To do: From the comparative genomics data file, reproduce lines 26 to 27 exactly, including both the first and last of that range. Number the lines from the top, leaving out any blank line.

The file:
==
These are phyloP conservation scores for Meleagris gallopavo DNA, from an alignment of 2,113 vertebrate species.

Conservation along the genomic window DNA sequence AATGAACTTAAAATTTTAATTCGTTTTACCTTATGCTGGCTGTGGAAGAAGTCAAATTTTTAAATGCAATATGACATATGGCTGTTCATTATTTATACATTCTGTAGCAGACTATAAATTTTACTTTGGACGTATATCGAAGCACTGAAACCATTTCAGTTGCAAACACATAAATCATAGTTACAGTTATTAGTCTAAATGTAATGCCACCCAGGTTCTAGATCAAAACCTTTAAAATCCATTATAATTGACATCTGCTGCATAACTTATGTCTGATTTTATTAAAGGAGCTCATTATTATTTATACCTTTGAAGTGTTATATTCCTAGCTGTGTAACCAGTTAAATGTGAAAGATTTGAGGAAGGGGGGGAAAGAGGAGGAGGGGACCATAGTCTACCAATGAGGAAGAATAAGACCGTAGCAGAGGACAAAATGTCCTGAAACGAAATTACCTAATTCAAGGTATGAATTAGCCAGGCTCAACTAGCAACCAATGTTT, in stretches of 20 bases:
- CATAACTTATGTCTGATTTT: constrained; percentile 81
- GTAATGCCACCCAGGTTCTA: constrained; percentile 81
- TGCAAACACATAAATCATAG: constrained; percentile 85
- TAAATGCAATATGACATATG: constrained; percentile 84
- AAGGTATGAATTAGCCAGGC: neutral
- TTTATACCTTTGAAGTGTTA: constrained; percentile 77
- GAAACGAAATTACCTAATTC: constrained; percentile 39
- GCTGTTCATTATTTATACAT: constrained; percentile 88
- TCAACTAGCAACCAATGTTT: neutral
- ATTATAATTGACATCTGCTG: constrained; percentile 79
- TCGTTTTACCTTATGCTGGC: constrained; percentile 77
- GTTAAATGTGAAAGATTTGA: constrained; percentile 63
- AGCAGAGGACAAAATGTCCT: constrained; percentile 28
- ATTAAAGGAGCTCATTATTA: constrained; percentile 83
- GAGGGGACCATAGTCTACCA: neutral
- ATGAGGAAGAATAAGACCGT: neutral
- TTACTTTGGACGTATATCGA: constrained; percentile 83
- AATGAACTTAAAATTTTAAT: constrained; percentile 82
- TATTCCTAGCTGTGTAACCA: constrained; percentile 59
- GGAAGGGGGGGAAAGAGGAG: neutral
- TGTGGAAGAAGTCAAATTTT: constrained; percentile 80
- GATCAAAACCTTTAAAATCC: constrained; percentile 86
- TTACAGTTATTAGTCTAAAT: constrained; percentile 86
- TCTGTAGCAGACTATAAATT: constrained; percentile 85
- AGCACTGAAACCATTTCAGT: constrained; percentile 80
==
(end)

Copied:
- TCTGTAGCAGACTATAAATT: constrained; percentile 85
- AGCACTGAAACCATTTCAGT: constrained; percentile 80